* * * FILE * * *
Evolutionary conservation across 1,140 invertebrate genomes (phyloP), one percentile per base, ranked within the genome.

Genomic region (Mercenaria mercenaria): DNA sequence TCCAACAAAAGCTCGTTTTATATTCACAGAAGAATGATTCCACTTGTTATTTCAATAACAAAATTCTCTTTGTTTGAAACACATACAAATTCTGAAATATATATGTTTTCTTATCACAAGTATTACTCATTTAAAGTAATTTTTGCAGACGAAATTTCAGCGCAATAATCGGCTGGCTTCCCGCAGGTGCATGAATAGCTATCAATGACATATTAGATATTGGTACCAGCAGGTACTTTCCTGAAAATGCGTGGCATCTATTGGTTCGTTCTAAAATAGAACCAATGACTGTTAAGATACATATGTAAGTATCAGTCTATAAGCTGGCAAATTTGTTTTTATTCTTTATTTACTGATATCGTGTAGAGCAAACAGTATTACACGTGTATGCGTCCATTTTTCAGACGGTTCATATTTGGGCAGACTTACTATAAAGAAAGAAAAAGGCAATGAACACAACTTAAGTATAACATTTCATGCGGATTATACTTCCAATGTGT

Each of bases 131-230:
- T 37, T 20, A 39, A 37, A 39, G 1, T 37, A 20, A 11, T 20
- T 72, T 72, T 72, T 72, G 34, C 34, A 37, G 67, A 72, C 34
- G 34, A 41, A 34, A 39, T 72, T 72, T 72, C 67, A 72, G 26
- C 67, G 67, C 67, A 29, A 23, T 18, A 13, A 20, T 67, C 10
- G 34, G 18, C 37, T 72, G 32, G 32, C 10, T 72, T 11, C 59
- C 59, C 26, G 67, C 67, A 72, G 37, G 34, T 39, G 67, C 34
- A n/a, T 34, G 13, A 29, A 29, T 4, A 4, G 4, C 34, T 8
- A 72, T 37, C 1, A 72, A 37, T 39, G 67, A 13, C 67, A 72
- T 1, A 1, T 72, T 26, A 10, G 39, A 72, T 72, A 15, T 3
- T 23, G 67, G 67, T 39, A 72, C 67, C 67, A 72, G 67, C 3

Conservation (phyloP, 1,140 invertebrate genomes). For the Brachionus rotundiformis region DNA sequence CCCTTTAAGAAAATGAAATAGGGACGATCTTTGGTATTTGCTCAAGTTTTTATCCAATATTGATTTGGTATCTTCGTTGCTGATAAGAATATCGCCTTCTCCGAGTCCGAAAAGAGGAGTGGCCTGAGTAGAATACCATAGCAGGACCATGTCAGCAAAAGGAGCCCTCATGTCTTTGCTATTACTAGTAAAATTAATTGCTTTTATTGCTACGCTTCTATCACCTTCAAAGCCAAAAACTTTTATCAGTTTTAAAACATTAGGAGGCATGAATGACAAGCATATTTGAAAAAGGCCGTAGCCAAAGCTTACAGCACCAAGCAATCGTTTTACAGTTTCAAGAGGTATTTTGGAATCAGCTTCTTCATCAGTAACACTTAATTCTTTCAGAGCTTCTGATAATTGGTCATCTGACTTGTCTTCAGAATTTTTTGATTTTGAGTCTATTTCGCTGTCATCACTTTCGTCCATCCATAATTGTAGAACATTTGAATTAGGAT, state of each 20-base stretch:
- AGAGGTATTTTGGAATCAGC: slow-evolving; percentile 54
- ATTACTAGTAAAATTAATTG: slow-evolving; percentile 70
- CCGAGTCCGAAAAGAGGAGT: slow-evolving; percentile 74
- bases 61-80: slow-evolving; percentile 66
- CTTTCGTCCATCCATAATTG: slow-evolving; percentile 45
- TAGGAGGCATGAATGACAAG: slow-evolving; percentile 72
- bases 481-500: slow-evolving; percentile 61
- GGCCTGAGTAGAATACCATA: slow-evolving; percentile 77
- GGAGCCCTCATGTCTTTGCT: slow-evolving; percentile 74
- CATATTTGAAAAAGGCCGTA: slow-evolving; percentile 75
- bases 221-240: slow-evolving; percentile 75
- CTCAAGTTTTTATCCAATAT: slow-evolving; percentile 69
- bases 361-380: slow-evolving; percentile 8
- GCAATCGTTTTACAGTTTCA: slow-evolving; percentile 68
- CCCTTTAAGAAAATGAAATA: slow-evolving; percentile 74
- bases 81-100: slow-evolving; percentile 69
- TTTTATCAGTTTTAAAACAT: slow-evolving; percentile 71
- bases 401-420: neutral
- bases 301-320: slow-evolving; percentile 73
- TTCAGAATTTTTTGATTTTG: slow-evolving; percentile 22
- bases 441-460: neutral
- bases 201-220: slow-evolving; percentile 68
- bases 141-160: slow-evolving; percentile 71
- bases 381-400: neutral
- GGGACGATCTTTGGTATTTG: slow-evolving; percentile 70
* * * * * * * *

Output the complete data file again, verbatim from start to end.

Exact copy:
Evolutionary conservation across 1,140 invertebrate genomes (phyloP), one percentile per base, ranked within the genome.

Genomic region (Mercenaria mercenaria): DNA sequence TCCAACAAAAGCTCGTTTTATATTCACAGAAGAATGATTCCACTTGTTATTTCAATAACAAAATTCTCTTTGTTTGAAACACATACAAATTCTGAAATATATATGTTTTCTTATCACAAGTATTACTCATTTAAAGTAATTTTTGCAGACGAAATTTCAGCGCAATAATCGGCTGGCTTCCCGCAGGTGCATGAATAGCTATCAATGACATATTAGATATTGGTACCAGCAGGTACTTTCCTGAAAATGCGTGGCATCTATTGGTTCGTTCTAAAATAGAACCAATGACTGTTAAGATACATATGTAAGTATCAGTCTATAAGCTGGCAAATTTGTTTTTATTCTTTATTTACTGATATCGTGTAGAGCAAACAGTATTACACGTGTATGCGTCCATTTTTCAGACGGTTCATATTTGGGCAGACTTACTATAAAGAAAGAAAAAGGCAATGAACACAACTTAAGTATAACATTTCATGCGGATTATACTTCCAATGTGT

Each of bases 131-230:
- T 37, T 20, A 39, A 37, A 39, G 1, T 37, A 20, A 11, T 20
- T 72, T 72, T 72, T 72, G 34, C 34, A 37, G 67, A 72, C 34
- G 34, A 41, A 34, A 39, T 72, T 72, T 72, C 67, A 72, G 26
- C 67, G 67, C 67, A 29, A 23, T 18, A 13, A 20, T 67, C 10
- G 34, G 18, C 37, T 72, G 32, G 32, C 10, T 72, T 11, C 59
- C 59, C 26, G 67, C 67, A 72, G 37, G 34, T 39, G 67, C 34
- A n/a, T 34, G 13, A 29, A 29, T 4, A 4, G 4, C 34, T 8
- A 72, T 37, C 1, A 72, A 37, T 39, G 67, A 13, C 67, A 72
- T 1, A 1, T 72, T 26, A 10, G 39, A 72, T 72, A 15, T 3
- T 23, G 67, G 67, T 39, A 72, C 67, C 67, A 72, G 67, C 3

Conservation (phyloP, 1,140 invertebrate genomes). For the Brachionus rotundiformis region DNA sequence CCCTTTAAGAAAATGAAATAGGGACGATCTTTGGTATTTGCTCAAGTTTTTATCCAATATTGATTTGGTATCTTCGTTGCTGATAAGAATATCGCCTTCTCCGAGTCCGAAAAGAGGAGTGGCCTGAGTAGAATACCATAGCAGGACCATGTCAGCAAAAGGAGCCCTCATGTCTTTGCTATTACTAGTAAAATTAATTGCTTTTATTGCTACGCTTCTATCACCTTCAAAGCCAAAAACTTTTATCAGTTTTAAAACATTAGGAGGCATGAATGACAAGCATATTTGAAAAAGGCCGTAGCCAAAGCTTACAGCACCAAGCAATCGTTTTACAGTTTCAAGAGGTATTTTGGAATCAGCTTCTTCATCAGTAACACTTAATTCTTTCAGAGCTTCTGATAATTGGTCATCTGACTTGTCTTCAGAATTTTTTGATTTTGAGTCTATTTCGCTGTCATCACTTTCGTCCATCCATAATTGTAGAACATTTGAATTAGGAT, state of each 20-base stretch:
- AGAGGTATTTTGGAATCAGC: slow-evolving; percentile 54
- ATTACTAGTAAAATTAATTG: slow-evolving; percentile 70
- CCGAGTCCGAAAAGAGGAGT: slow-evolving; percentile 74
- bases 61-80: slow-evolving; percentile 66
- CTTTCGTCCATCCATAATTG: slow-evolving; percentile 45
- TAGGAGGCATGAATGACAAG: slow-evolving; percentile 72
- bases 481-500: slow-evolving; percentile 61
- GGCCTGAGTAGAATACCATA: slow-evolving; percentile 77
- GGAGCCCTCATGTCTTTGCT: slow-evolving; percentile 74
- CATATTTGAAAAAGGCCGTA: slow-evolving; percentile 75
- bases 221-240: slow-evolving; percentile 75
- CTCAAGTTTTTATCCAATAT: slow-evolving; percentile 69
- bases 361-380: slow-evolving; percentile 8
- GCAATCGTTTTACAGTTTCA: slow-evolving; percentile 68
- CCCTTTAAGAAAATGAAATA: slow-evolving; percentile 74
- bases 81-100: slow-evolving; percentile 69
- TTTTATCAGTTTTAAAACAT: slow-evolving; percentile 71
- bases 401-420: neutral
- bases 301-320: slow-evolving; percentile 73
- TTCAGAATTTTTTGATTTTG: slow-evolving; percentile 22
- bases 441-460: neutral
- bases 201-220: slow-evolving; percentile 68
- bases 141-160: slow-evolving; percentile 71
- bases 381-400: neutral
- GGGACGATCTTTGGTATTTG: slow-evolving; percentile 70